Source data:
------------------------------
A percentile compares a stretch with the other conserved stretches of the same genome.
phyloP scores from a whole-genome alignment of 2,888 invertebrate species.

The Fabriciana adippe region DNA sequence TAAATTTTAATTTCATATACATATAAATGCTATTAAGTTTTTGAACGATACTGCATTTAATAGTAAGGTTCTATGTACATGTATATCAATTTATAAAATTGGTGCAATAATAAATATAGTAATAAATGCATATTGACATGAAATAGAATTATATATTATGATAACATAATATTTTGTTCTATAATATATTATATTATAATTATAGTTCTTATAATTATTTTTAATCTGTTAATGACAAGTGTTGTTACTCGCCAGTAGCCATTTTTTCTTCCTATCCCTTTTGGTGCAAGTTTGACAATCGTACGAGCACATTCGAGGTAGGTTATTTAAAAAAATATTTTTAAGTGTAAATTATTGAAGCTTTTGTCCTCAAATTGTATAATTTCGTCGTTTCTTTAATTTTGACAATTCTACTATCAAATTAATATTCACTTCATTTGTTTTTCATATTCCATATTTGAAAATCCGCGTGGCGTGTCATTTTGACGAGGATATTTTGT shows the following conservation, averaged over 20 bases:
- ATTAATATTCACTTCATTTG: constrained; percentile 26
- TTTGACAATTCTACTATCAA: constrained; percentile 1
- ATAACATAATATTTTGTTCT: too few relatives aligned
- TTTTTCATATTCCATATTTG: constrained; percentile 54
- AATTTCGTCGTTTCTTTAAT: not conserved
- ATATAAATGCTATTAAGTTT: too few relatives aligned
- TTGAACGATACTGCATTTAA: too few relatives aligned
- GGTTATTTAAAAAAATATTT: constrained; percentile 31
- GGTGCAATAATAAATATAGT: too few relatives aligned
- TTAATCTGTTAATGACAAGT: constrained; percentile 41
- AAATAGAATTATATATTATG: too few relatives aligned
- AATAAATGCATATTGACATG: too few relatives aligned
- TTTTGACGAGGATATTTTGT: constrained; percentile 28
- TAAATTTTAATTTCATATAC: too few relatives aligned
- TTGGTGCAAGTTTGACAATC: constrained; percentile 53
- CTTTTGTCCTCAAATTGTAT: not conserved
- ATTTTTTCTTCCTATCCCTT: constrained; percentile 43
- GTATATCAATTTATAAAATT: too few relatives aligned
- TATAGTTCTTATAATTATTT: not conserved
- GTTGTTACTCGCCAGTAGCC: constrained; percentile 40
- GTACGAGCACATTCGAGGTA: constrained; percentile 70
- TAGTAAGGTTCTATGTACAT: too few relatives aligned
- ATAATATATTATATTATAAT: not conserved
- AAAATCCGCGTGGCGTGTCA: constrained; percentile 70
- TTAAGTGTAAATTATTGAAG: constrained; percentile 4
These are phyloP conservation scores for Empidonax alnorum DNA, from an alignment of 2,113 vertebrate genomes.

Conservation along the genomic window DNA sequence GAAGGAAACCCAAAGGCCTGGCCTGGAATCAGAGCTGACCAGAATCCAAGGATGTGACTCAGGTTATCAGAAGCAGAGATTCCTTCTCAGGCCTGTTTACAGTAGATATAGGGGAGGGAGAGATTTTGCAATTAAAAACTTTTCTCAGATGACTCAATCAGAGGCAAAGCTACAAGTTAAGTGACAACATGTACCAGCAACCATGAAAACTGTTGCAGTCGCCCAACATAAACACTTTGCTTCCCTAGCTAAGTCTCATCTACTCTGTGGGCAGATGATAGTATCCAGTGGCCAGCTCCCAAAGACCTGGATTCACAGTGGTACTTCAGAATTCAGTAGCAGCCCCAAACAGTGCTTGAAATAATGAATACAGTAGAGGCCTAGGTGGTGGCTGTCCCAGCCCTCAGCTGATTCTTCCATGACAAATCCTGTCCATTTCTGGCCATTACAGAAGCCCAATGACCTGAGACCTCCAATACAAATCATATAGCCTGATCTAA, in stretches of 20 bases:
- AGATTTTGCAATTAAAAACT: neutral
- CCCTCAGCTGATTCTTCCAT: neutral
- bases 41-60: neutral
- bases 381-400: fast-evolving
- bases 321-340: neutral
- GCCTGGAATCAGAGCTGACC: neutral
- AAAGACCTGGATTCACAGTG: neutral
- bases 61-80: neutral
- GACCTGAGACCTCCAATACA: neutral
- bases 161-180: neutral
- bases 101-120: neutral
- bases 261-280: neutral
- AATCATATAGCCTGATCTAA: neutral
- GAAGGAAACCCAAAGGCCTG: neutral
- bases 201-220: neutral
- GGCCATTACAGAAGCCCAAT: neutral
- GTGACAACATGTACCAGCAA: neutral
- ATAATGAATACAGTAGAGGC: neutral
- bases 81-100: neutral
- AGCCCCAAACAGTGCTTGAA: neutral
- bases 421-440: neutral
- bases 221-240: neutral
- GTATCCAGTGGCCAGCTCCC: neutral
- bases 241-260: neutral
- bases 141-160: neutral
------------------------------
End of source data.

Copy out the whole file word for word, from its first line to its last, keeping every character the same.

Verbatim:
A percentile compares a stretch with the other conserved stretches of the same genome.
phyloP scores from a whole-genome alignment of 2,888 invertebrate species.

The Fabriciana adippe region DNA sequence TAAATTTTAATTTCATATACATATAAATGCTATTAAGTTTTTGAACGATACTGCATTTAATAGTAAGGTTCTATGTACATGTATATCAATTTATAAAATTGGTGCAATAATAAATATAGTAATAAATGCATATTGACATGAAATAGAATTATATATTATGATAACATAATATTTTGTTCTATAATATATTATATTATAATTATAGTTCTTATAATTATTTTTAATCTGTTAATGACAAGTGTTGTTACTCGCCAGTAGCCATTTTTTCTTCCTATCCCTTTTGGTGCAAGTTTGACAATCGTACGAGCACATTCGAGGTAGGTTATTTAAAAAAATATTTTTAAGTGTAAATTATTGAAGCTTTTGTCCTCAAATTGTATAATTTCGTCGTTTCTTTAATTTTGACAATTCTACTATCAAATTAATATTCACTTCATTTGTTTTTCATATTCCATATTTGAAAATCCGCGTGGCGTGTCATTTTGACGAGGATATTTTGT shows the following conservation, averaged over 20 bases:
- ATTAATATTCACTTCATTTG: constrained; percentile 26
- TTTGACAATTCTACTATCAA: constrained; percentile 1
- ATAACATAATATTTTGTTCT: too few relatives aligned
- TTTTTCATATTCCATATTTG: constrained; percentile 54
- AATTTCGTCGTTTCTTTAAT: not conserved
- ATATAAATGCTATTAAGTTT: too few relatives aligned
- TTGAACGATACTGCATTTAA: too few relatives aligned
- GGTTATTTAAAAAAATATTT: constrained; percentile 31
- GGTGCAATAATAAATATAGT: too few relatives aligned
- TTAATCTGTTAATGACAAGT: constrained; percentile 41
- AAATAGAATTATATATTATG: too few relatives aligned
- AATAAATGCATATTGACATG: too few relatives aligned
- TTTTGACGAGGATATTTTGT: constrained; percentile 28
- TAAATTTTAATTTCATATAC: too few relatives aligned
- TTGGTGCAAGTTTGACAATC: constrained; percentile 53
- CTTTTGTCCTCAAATTGTAT: not conserved
- ATTTTTTCTTCCTATCCCTT: constrained; percentile 43
- GTATATCAATTTATAAAATT: too few relatives aligned
- TATAGTTCTTATAATTATTT: not conserved
- GTTGTTACTCGCCAGTAGCC: constrained; percentile 40
- GTACGAGCACATTCGAGGTA: constrained; percentile 70
- TAGTAAGGTTCTATGTACAT: too few relatives aligned
- ATAATATATTATATTATAAT: not conserved
- AAAATCCGCGTGGCGTGTCA: constrained; percentile 70
- TTAAGTGTAAATTATTGAAG: constrained; percentile 4
These are phyloP conservation scores for Empidonax alnorum DNA, from an alignment of 2,113 vertebrate genomes.

Conservation along the genomic window DNA sequence GAAGGAAACCCAAAGGCCTGGCCTGGAATCAGAGCTGACCAGAATCCAAGGATGTGACTCAGGTTATCAGAAGCAGAGATTCCTTCTCAGGCCTGTTTACAGTAGATATAGGGGAGGGAGAGATTTTGCAATTAAAAACTTTTCTCAGATGACTCAATCAGAGGCAAAGCTACAAGTTAAGTGACAACATGTACCAGCAACCATGAAAACTGTTGCAGTCGCCCAACATAAACACTTTGCTTCCCTAGCTAAGTCTCATCTACTCTGTGGGCAGATGATAGTATCCAGTGGCCAGCTCCCAAAGACCTGGATTCACAGTGGTACTTCAGAATTCAGTAGCAGCCCCAAACAGTGCTTGAAATAATGAATACAGTAGAGGCCTAGGTGGTGGCTGTCCCAGCCCTCAGCTGATTCTTCCATGACAAATCCTGTCCATTTCTGGCCATTACAGAAGCCCAATGACCTGAGACCTCCAATACAAATCATATAGCCTGATCTAA, in stretches of 20 bases:
- AGATTTTGCAATTAAAAACT: neutral
- CCCTCAGCTGATTCTTCCAT: neutral
- bases 41-60: neutral
- bases 381-400: fast-evolving
- bases 321-340: neutral
- GCCTGGAATCAGAGCTGACC: neutral
- AAAGACCTGGATTCACAGTG: neutral
- bases 61-80: neutral
- GACCTGAGACCTCCAATACA: neutral
- bases 161-180: neutral
- bases 101-120: neutral
- bases 261-280: neutral
- AATCATATAGCCTGATCTAA: neutral
- GAAGGAAACCCAAAGGCCTG: neutral
- bases 201-220: neutral
- GGCCATTACAGAAGCCCAAT: neutral
- GTGACAACATGTACCAGCAA: neutral
- ATAATGAATACAGTAGAGGC: neutral
- bases 81-100: neutral
- AGCCCCAAACAGTGCTTGAA: neutral
- bases 421-440: neutral
- bases 221-240: neutral
- GTATCCAGTGGCCAGCTCCC: neutral
- bases 241-260: neutral
- bases 141-160: neutral